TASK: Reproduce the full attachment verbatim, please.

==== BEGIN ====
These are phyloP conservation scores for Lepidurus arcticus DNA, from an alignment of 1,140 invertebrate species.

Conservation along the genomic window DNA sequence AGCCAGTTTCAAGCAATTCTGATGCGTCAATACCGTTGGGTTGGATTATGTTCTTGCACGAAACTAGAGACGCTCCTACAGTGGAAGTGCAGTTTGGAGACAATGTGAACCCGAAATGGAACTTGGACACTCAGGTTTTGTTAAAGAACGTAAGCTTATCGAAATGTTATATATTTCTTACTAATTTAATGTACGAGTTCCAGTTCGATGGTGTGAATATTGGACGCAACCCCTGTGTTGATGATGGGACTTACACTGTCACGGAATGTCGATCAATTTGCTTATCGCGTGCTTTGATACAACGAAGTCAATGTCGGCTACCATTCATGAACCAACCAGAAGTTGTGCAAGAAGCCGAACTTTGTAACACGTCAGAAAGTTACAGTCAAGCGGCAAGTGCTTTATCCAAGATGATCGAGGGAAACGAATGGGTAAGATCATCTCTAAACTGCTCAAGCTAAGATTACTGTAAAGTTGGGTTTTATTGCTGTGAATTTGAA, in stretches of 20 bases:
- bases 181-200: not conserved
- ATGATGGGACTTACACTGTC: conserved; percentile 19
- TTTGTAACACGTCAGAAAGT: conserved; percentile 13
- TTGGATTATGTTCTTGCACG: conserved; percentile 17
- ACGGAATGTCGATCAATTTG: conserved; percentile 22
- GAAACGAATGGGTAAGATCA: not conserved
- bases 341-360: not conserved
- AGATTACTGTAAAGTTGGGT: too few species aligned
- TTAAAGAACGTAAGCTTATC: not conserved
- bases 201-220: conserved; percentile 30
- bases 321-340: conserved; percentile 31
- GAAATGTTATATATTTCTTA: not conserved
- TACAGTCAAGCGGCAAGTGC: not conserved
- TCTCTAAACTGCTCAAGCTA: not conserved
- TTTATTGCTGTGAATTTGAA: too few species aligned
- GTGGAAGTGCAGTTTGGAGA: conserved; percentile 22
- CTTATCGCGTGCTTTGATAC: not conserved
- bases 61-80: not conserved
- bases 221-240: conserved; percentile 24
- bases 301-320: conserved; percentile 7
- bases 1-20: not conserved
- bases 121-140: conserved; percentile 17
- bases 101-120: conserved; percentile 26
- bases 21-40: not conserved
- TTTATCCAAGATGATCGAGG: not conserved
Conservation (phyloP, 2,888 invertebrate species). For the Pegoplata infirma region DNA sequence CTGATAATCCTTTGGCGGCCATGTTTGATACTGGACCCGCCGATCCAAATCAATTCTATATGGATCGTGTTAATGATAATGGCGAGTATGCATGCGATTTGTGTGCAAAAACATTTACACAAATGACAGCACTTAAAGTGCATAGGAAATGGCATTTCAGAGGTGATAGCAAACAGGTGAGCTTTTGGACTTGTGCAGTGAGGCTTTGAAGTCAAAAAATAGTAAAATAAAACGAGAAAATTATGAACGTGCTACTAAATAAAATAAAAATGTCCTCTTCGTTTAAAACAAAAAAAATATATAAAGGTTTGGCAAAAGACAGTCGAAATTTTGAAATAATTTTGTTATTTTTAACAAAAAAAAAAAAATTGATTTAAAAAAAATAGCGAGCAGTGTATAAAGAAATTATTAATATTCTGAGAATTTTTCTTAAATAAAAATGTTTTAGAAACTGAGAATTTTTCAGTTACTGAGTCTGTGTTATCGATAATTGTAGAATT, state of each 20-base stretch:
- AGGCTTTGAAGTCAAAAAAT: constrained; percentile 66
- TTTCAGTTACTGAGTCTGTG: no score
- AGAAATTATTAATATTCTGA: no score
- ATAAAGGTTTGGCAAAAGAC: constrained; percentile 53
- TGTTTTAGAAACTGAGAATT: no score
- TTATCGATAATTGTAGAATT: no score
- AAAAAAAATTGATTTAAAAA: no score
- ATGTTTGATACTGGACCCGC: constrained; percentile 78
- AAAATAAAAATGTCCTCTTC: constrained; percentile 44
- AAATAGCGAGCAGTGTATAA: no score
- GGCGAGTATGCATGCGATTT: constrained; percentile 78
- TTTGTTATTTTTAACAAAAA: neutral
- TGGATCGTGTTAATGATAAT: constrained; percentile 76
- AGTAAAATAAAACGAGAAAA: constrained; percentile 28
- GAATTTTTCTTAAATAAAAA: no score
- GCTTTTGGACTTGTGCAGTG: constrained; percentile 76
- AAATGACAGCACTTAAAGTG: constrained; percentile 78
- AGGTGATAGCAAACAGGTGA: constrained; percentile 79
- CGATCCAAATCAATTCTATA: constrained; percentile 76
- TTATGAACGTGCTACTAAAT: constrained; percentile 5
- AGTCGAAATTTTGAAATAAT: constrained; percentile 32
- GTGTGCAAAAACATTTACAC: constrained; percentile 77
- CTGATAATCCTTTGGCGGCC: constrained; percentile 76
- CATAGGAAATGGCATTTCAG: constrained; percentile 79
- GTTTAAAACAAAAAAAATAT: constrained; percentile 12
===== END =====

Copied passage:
These are phyloP conservation scores for Lepidurus arcticus DNA, from an alignment of 1,140 invertebrate species.

Conservation along the genomic window DNA sequence AGCCAGTTTCAAGCAATTCTGATGCGTCAATACCGTTGGGTTGGATTATGTTCTTGCACGAAACTAGAGACGCTCCTACAGTGGAAGTGCAGTTTGGAGACAATGTGAACCCGAAATGGAACTTGGACACTCAGGTTTTGTTAAAGAACGTAAGCTTATCGAAATGTTATATATTTCTTACTAATTTAATGTACGAGTTCCAGTTCGATGGTGTGAATATTGGACGCAACCCCTGTGTTGATGATGGGACTTACACTGTCACGGAATGTCGATCAATTTGCTTATCGCGTGCTTTGATACAACGAAGTCAATGTCGGCTACCATTCATGAACCAACCAGAAGTTGTGCAAGAAGCCGAACTTTGTAACACGTCAGAAAGTTACAGTCAAGCGGCAAGTGCTTTATCCAAGATGATCGAGGGAAACGAATGGGTAAGATCATCTCTAAACTGCTCAAGCTAAGATTACTGTAAAGTTGGGTTTTATTGCTGTGAATTTGAA, in stretches of 20 bases:
- bases 181-200: not conserved
- ATGATGGGACTTACACTGTC: conserved; percentile 19
- TTTGTAACACGTCAGAAAGT: conserved; percentile 13
- TTGGATTATGTTCTTGCACG: conserved; percentile 17
- ACGGAATGTCGATCAATTTG: conserved; percentile 22
- GAAACGAATGGGTAAGATCA: not conserved
- bases 341-360: not conserved
- AGATTACTGTAAAGTTGGGT: too few species aligned
- TTAAAGAACGTAAGCTTATC: not conserved
- bases 201-220: conserved; percentile 30
- bases 321-340: conserved; percentile 31
- GAAATGTTATATATTTCTTA: not conserved
- TACAGTCAAGCGGCAAGTGC: not conserved
- TCTCTAAACTGCTCAAGCTA: not conserved
- TTTATTGCTGTGAATTTGAA: too few species aligned
- GTGGAAGTGCAGTTTGGAGA: conserved; percentile 22
- CTTATCGCGTGCTTTGATAC: not conserved
- bases 61-80: not conserved
- bases 221-240: conserved; percentile 24
- bases 301-320: conserved; percentile 7
- bases 1-20: not conserved
- bases 121-140: conserved; percentile 17
- bases 101-120: conserved; percentile 26
- bases 21-40: not conserved
- TTTATCCAAGATGATCGAGG: not conserved
Conservation (phyloP, 2,888 invertebrate species). For the Pegoplata infirma region DNA sequence CTGATAATCCTTTGGCGGCCATGTTTGATACTGGACCCGCCGATCCAAATCAATTCTATATGGATCGTGTTAATGATAATGGCGAGTATGCATGCGATTTGTGTGCAAAAACATTTACACAAATGACAGCACTTAAAGTGCATAGGAAATGGCATTTCAGAGGTGATAGCAAACAGGTGAGCTTTTGGACTTGTGCAGTGAGGCTTTGAAGTCAAAAAATAGTAAAATAAAACGAGAAAATTATGAACGTGCTACTAAATAAAATAAAAATGTCCTCTTCGTTTAAAACAAAAAAAATATATAAAGGTTTGGCAAAAGACAGTCGAAATTTTGAAATAATTTTGTTATTTTTAACAAAAAAAAAAAAATTGATTTAAAAAAAATAGCGAGCAGTGTATAAAGAAATTATTAATATTCTGAGAATTTTTCTTAAATAAAAATGTTTTAGAAACTGAGAATTTTTCAGTTACTGAGTCTGTGTTATCGATAATTGTAGAATT, state of each 20-base stretch:
- AGGCTTTGAAGTCAAAAAAT: constrained; percentile 66
- TTTCAGTTACTGAGTCTGTG: no score
- AGAAATTATTAATATTCTGA: no score
- ATAAAGGTTTGGCAAAAGAC: constrained; percentile 53
- TGTTTTAGAAACTGAGAATT: no score
- TTATCGATAATTGTAGAATT: no score
- AAAAAAAATTGATTTAAAAA: no score
- ATGTTTGATACTGGACCCGC: constrained; percentile 78
- AAAATAAAAATGTCCTCTTC: constrained; percentile 44
- AAATAGCGAGCAGTGTATAA: no score
- GGCGAGTATGCATGCGATTT: constrained; percentile 78
- TTTGTTATTTTTAACAAAAA: neutral
- TGGATCGTGTTAATGATAAT: constrained; percentile 76
- AGTAAAATAAAACGAGAAAA: constrained; percentile 28
- GAATTTTTCTTAAATAAAAA: no score
- GCTTTTGGACTTGTGCAGTG: constrained; percentile 76
- AAATGACAGCACTTAAAGTG: constrained; percentile 78
- AGGTGATAGCAAACAGGTGA: constrained; percentile 79
- CGATCCAAATCAATTCTATA: constrained; percentile 76
- TTATGAACGTGCTACTAAAT: constrained; percentile 5
- AGTCGAAATTTTGAAATAAT: constrained; percentile 32
- GTGTGCAAAAACATTTACAC: constrained; percentile 77
- CTGATAATCCTTTGGCGGCC: constrained; percentile 76
- CATAGGAAATGGCATTTCAG: constrained; percentile 79
- GTTTAAAACAAAAAAAATAT: constrained; percentile 12